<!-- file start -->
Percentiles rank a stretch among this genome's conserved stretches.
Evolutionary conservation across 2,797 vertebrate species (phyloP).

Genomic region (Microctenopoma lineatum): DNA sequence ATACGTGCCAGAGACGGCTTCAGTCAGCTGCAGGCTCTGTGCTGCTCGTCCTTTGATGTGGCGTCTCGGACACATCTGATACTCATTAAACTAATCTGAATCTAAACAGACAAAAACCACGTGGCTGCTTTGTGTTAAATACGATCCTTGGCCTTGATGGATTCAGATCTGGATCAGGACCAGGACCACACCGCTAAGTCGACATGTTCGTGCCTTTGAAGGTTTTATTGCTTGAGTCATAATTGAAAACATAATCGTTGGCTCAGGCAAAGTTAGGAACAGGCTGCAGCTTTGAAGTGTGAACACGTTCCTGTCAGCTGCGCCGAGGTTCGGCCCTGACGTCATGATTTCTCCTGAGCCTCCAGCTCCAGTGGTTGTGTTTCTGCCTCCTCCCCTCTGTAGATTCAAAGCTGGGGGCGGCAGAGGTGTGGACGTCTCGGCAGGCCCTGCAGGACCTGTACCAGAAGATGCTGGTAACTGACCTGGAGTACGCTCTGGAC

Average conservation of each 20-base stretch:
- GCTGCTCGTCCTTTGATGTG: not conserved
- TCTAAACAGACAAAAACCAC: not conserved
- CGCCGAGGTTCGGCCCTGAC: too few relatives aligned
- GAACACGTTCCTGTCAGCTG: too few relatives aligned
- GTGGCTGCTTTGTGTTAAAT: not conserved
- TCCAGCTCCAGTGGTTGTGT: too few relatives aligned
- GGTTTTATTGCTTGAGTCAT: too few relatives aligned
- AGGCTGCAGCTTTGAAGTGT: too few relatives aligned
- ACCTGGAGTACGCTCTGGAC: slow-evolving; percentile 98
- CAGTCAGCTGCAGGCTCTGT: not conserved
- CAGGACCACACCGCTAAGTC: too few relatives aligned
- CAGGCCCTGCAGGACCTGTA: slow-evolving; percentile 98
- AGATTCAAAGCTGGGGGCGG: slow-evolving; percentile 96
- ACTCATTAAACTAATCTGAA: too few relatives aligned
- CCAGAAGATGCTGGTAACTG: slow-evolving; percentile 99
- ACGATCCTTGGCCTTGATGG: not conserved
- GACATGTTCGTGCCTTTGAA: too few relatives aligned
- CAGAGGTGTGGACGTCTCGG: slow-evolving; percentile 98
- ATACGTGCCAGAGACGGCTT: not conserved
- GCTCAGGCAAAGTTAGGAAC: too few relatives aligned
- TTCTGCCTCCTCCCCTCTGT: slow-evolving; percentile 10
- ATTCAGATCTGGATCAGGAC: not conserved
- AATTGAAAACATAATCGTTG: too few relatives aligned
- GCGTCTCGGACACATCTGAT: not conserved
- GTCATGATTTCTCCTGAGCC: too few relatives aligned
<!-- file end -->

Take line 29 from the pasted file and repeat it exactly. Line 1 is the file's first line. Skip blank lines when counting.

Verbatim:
- GTCATGATTTCTCCTGAGCC: too few relatives aligned